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Illinois DUI While Deaf

Posted by Steven H. Fagan | Jul 05, 2024 | 0 Comments

Illinois driving deaf J88

Illinois DUI investigations invariably begin with a significant number of verbal interactions with police officers. These typically begin with the officer approaching a motorist, determining the identify of the driver and any occupants, and then continuing on to detailed verbal instructions and conversation designed and fine tuned over decades of law enforcement experience from around the country to help officers subjectively judge whether they are dealing with a motorist who may be impaired. But what happens when the driver suspected of DUI in Illinois is deaf or hard of hearing? 

DUI or Driving While Deaf

A police officer typically begins a traffic stop by speaking with the driver of the vehicle. They listen for impaired speech, and right away, people who are deaf or hard of hearing face a danger. They often have difficulty with clear speech due to the inability to adjust their enunciation, or to appropriately modulate their volume. Officers sometimes get the mistaken impression they are being yelled at by a belligerent drunk. 

Many traffic stops in Illinois where alcohol or drug use is suspected begin with simple questions like "have you been drinking?" "how much have you had to drink tonight?" or "where are you coming from?" For most motorists, these are easy to handle. When confronted with a motorist they do not immediately know is deaf, an officer might get a response that doesn't quite make sense, because the person they are asking doesn't hear them (either at all or properly) or can't read lips reliably. They simply don't fully understand the question. 

Officers ask for multiple documents at once - this is no accident. The request for a driver's license, insurance and/or registration is the first opportunity for the officer to observe how the motorist handles a multi-step request. How is the driver's short-term memory? Is the driver paying attention and aware? Is the driver sluggish? Does the driver have difficulty handling the requested documents or even realize they've just flipped past one of the requested documents in their hands? The theory is that when a person is under the influence of alcohol or drugs, their normal performance will deteriorate when their attention is divided.

"Divided attention" also forms the theory behind standardized field sobriety tests, where verbal instructions will be given by the officer, to be followed by the question "do you understand?" and then followed by a demonstration.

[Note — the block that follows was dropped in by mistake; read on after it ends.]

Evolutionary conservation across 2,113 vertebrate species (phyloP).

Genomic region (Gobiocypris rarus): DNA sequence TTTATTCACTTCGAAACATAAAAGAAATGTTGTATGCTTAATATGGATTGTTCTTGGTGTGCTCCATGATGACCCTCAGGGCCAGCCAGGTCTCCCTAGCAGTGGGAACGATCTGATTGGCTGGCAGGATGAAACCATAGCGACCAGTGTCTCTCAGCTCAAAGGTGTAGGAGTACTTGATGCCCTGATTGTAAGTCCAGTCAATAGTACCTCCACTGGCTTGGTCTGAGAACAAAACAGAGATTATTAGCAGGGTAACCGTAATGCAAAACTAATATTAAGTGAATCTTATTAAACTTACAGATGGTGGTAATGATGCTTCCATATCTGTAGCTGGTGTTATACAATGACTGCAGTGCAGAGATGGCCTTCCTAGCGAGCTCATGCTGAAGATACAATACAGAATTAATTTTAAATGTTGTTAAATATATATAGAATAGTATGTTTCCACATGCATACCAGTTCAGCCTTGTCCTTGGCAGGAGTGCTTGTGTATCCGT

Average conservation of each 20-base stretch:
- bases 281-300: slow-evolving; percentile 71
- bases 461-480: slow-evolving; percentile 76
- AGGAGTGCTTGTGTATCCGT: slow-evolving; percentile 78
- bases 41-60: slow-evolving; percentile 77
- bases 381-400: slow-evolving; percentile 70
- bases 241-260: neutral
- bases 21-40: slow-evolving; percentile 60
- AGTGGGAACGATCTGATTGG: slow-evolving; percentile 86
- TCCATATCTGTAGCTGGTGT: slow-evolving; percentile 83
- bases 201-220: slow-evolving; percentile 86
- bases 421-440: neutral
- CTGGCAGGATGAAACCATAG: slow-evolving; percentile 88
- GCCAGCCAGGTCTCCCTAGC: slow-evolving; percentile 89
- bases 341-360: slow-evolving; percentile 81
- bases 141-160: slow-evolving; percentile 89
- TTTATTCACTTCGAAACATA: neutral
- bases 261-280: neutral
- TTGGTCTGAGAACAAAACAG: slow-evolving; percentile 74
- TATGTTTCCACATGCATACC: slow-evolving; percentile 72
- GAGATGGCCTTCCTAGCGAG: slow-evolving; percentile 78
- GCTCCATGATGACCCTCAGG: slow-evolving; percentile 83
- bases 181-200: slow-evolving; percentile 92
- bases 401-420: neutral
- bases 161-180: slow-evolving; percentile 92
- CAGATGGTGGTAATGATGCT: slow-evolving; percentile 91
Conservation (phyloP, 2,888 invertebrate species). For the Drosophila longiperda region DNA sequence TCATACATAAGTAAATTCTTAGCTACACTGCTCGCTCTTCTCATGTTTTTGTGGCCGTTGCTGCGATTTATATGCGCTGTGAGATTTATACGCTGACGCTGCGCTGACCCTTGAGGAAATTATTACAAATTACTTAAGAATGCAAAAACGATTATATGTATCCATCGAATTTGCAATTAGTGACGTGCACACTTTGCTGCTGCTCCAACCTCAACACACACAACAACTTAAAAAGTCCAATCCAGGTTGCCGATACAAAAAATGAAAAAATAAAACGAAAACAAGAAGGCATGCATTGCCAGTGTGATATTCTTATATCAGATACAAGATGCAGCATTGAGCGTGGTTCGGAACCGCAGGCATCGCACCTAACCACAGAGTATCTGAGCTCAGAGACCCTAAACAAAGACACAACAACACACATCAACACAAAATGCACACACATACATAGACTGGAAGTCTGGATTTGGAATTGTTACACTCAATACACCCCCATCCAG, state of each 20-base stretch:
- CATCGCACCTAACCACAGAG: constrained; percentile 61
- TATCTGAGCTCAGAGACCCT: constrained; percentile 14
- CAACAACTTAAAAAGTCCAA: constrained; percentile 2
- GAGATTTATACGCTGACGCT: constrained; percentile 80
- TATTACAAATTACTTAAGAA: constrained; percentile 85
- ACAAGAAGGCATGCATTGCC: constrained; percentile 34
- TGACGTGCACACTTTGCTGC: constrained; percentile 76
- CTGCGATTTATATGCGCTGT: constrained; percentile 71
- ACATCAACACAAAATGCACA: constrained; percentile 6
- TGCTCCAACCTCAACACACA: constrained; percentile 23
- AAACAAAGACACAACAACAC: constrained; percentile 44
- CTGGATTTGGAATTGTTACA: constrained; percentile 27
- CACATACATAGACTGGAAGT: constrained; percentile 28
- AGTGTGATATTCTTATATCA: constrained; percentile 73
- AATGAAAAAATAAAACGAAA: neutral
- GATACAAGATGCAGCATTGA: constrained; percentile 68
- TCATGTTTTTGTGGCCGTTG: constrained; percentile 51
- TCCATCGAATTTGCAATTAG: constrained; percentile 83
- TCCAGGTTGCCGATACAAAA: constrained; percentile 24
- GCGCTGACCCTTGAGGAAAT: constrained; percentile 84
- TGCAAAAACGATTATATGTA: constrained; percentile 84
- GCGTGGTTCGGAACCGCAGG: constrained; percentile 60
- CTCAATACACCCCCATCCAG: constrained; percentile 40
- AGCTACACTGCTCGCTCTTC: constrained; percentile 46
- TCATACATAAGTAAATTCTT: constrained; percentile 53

How does a deaf person deal with this situation? 

The J88 Illinois License Designation

In Illinois, a licensed motorist who is deaf can request that a J88 designation be added to their Illinois driver's license - this designation is meant to let an officer know that they are dealing with someone who cannot hear or respond normally and needs assistance such as sign language, the ability to write or some other reasonable accommodation. The Illinois Secretary of State will not add this designation automatically, the deaf licensee must request the designation. You can find more information on the Illinois Secretary of State web page about J88.

Theory vs Practice in Illinois DUI Arrests

The unfortunate truth, whether it's a lack of training or merely a lack of experience and knowledge, many police officers do not know what a J88 designation means, do not recognize they are dealing with a deaf person and have no idea how to deal with a deaf motorist they may believe is driving under the influence in Illinois. That can lead to some very unpleasant interactions and complicate a situation that might otherwise be far simpler and end without an arrest.

So what can a motorist do who is in fact deaf? First, definitely request to have the J88 designation added to your driver's license. Second, clearly and as calmly as possible, say "I am deaf and cannot hear, please write your questions". If the officer refuses, again request a "reasonable accommodation pursuant to the Americans with Disabilities Act". Other than tendering your driver's license, insurance and registration, all of which you should have readily at hand any time you're driving, you should specifically tell the officer "because I don't want to miscommunicate or have any misunderstandings, I will not answer any further questions". That includes questions about drinking alcohol or consuming any other substances.

If the officer commands you to get out of the vehicle, you must comply. As far as taking Standardized Field Sobriety Tests, the inability to be certain you've heard instructions clearly puts any deaf person at a serious disadvantage in attempting what are already intentionally challenging physical tests that are very dependent on understanding the instructions - for most people, we recommend politely but firmly declining to take the tests, and certainly where someone is deaf. 

If you are arrested, do not try to explain or argue, save that for your lawyers, who will handle that professionally in Court in the proper manner. 

As always, you can communication with the attorneys at Fagan, Fagan & Davis by email at [email protected] or by texting us at 847-635-8200.

About the Author

Steven H. Fagan

Steve Fagan earned his law degree from Chicago-Kent College of Law, is a member of the NCDD, NACDL, ISBA and a founding member of the DUIDLA. He is published and has taught CLE for lawyers on subjects such as sex offenses, DUI and criminal defense, focuses on trial work and Real Estate closings

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